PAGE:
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What has changed?

The Ministry of Commerce and Investment in Saudi Arabia (“MoCI”) adopted the Implementing Regulations of the E-commerce Law, with immediate effect on 31 January 2020, to accompany the recent shift towards electronic transactions that commerce is experiencing globally which helps achieve the strategic objectives of Vision 2030.


The new regulations aim to (1) increase confidence in e-commerce transactions; (2) provide consumers necessary protections against fraud, deception and misinformation; and (3) boost and develop e-commerce activities in the Kingdom.

Who will the new regulations apply to?

The new regulations have a broad scope with an extraterritorial reach. They aim to regulate commercial transactions between service providers and consumers. Notably, the new regulations govern both service providers located within the Kingdom and service providers located outside the Kingdom but who provide e-commerce services to consumers within the Kingdom.

The new regulations protect consumers – a consumer is defined as any person transacting through e-commerce with an intent to receive products or services provided by e-commerce providers. E-commerce is broadly defined as an activity of commercial nature conducted by the service provider and consumer – entirely or partially – through electronic means; for the purpose of selling products or providing services or advertising same or exchange data relating thereto.

Key things you need to know

The new regulations have introduced a number of requirements and obligations that apply to service providers and provide consumers with additional protection including the following:

1. Disclosure obligations

The service provider is required to disclose identifying information and contact details relating to its online store and characteristics of goods sold or services provided electronically.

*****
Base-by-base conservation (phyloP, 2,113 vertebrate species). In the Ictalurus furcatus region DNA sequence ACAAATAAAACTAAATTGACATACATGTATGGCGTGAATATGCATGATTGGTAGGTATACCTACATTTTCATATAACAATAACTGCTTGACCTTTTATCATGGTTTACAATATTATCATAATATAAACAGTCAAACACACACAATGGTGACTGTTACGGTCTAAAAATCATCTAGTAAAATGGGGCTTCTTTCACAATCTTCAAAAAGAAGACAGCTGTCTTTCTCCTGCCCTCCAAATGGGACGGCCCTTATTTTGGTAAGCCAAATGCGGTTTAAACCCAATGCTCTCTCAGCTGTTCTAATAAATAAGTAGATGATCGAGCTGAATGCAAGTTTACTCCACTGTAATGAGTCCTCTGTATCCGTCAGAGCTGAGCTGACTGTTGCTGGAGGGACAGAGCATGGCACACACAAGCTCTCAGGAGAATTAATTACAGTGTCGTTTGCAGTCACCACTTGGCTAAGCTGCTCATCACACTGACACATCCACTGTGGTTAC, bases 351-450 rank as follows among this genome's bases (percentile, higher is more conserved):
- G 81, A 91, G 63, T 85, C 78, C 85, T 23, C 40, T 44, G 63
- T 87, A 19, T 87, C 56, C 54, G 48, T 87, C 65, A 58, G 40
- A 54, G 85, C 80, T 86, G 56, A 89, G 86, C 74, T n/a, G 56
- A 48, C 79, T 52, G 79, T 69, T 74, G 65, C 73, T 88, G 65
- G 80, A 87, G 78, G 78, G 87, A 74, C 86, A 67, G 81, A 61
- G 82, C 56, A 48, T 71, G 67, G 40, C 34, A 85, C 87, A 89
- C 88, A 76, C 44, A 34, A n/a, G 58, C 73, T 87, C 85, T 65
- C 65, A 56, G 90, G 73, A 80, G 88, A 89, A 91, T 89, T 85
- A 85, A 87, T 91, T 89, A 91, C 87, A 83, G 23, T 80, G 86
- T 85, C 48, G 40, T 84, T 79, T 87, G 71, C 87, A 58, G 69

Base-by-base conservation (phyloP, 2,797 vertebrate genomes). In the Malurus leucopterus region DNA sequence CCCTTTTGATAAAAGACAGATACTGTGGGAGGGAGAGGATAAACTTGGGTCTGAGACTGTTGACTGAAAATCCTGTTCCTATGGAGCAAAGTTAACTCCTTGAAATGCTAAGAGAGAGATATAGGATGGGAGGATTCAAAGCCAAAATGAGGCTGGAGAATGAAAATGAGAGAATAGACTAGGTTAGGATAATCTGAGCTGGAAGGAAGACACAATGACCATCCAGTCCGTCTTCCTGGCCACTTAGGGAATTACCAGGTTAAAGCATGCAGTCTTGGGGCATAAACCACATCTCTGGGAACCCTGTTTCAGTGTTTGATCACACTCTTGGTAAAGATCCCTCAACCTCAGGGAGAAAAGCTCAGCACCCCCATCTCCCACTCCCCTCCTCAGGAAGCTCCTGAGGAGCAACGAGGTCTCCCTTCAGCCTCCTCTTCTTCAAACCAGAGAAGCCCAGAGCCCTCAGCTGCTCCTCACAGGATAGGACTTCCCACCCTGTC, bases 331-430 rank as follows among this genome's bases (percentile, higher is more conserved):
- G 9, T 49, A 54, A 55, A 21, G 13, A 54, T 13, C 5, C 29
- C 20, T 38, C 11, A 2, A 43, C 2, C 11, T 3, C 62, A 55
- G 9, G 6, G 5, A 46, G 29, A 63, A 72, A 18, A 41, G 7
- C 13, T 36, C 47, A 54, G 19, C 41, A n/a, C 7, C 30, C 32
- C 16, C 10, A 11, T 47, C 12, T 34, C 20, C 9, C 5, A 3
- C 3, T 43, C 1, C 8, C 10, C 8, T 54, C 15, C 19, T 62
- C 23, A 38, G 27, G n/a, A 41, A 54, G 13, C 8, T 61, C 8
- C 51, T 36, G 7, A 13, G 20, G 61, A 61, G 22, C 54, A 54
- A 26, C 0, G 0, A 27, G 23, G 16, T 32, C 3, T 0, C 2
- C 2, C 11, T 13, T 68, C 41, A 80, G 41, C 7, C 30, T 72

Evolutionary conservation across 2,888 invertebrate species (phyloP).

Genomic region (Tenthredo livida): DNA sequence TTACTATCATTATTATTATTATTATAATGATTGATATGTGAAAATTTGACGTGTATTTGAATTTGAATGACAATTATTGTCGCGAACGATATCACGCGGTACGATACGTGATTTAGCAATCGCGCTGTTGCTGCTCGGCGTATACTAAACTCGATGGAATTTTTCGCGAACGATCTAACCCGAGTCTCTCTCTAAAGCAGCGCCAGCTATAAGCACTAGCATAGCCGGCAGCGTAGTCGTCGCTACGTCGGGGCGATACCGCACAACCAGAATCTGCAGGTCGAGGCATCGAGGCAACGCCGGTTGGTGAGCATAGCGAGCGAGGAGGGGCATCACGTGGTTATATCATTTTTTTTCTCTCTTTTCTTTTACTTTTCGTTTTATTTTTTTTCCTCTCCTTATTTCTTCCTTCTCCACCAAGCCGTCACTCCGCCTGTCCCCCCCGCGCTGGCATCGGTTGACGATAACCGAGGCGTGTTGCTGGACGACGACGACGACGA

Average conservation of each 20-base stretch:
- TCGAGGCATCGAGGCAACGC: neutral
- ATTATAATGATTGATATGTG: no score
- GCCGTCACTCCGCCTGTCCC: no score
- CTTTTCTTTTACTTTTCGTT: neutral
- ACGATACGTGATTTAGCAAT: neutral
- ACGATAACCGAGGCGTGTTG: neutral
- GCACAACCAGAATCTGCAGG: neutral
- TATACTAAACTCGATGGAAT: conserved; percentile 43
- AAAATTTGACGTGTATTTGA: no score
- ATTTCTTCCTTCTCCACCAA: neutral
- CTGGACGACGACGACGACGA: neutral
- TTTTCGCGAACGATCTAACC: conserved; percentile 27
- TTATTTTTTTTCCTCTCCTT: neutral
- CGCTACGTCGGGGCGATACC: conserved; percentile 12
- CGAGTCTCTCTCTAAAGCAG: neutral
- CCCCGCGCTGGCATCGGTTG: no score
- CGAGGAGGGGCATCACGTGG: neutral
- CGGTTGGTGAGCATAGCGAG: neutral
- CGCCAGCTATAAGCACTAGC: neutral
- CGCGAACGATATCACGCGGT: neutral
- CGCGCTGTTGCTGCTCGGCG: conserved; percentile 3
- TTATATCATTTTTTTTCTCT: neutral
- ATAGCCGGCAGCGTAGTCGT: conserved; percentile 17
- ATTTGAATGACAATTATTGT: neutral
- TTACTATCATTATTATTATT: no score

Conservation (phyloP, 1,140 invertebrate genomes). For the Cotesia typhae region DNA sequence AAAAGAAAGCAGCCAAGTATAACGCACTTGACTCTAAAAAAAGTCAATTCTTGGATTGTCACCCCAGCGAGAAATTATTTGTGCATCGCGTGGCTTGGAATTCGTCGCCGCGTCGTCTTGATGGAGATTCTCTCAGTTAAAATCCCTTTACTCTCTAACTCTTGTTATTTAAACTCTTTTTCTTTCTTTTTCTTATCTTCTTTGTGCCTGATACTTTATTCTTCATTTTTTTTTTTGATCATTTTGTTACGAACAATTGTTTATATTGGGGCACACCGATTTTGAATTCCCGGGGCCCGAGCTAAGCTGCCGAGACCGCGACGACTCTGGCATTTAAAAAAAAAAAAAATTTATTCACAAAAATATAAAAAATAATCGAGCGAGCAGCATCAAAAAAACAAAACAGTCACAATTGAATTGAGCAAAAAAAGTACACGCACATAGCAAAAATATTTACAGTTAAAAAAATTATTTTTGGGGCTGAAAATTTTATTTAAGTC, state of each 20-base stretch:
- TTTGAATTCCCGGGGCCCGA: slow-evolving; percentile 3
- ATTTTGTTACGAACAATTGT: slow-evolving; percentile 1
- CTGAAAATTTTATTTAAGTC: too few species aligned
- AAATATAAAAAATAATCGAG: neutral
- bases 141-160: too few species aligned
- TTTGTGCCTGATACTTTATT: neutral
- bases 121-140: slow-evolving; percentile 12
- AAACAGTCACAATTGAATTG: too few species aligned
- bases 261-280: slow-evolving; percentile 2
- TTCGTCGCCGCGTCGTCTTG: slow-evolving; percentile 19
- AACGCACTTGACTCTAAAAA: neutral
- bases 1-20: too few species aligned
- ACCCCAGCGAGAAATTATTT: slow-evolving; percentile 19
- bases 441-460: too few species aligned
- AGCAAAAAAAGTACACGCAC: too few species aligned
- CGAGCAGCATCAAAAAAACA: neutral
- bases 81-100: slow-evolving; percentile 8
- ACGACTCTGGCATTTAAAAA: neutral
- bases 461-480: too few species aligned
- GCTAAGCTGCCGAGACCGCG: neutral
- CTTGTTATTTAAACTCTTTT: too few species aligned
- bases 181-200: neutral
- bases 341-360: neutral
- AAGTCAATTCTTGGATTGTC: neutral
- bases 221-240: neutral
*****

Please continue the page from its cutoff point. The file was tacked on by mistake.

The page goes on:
The service provider must display the following data on its e-store:

  • contact details;
  • name, and address, if it is not registered with an e-store certification authority (i.e., Maroof);
  • name on commercial registration certificate (if applicable);
  • privacy policy; and
  • VAT number (if applicable).

Displaying such data on the e-store increases the reliability of the products and services provided.

2. Protection of personal data

  • The service provider must protect the consumer’s personal data from any access to it, disclosure, alteration or illegitimate processing.
  • The service provider must not retain the consumer’s personal and electronic communication data beyond the period required for the e-commerce transaction, unless the consumer and service provider agree otherwise.
  • The service provider may not retain the consumer’s personal data except for the purpose of fulfilling the agreement, and may not use the personal data for marketing purposes without obtaining the prior consent of the consumer.
  • Where the provision of services is through a portal that requires consumer registration, the service provider must keep the consumer’s data until the consumer closes his account.
  • If an e-commerce service provider is hacked and consumer information is obtained, the service provider must report the breach to the MoCI within three (3) days.

3. Electronic commercial advertisements.

  • Electronic advertisements are considered to be of a contractual nature, and are binding on all parties under the E-commerce Law.
  • An electronic advertisement must contain details on the product or service being promoted, as well as the contact details of the service provider, and a clear statement that it is advertising material.
  • The electronic advertisement must not contain any offer, statement, or allegation that is false or is presented in a manner that may mislead or deceive consumers; or any trademark that the service provider has no right to use.
  • The service provider must provide the consumer with the means to request the suspension of electronic advertisements sent to them.

4. Consumer right to terminate the e-commerce agreement and return products

  • A consumer may terminate the online agreement and obtain a full refund within seven (7) days following the date of receipt of products or the conclusion of the service agreement, if the consumer has not yet benefitted from the products or services of the service provider, or obtained any advantage therefrom. In such case, the consumer shall bear the costs arising from the termination of the agreement, unless otherwise agreed between the parties.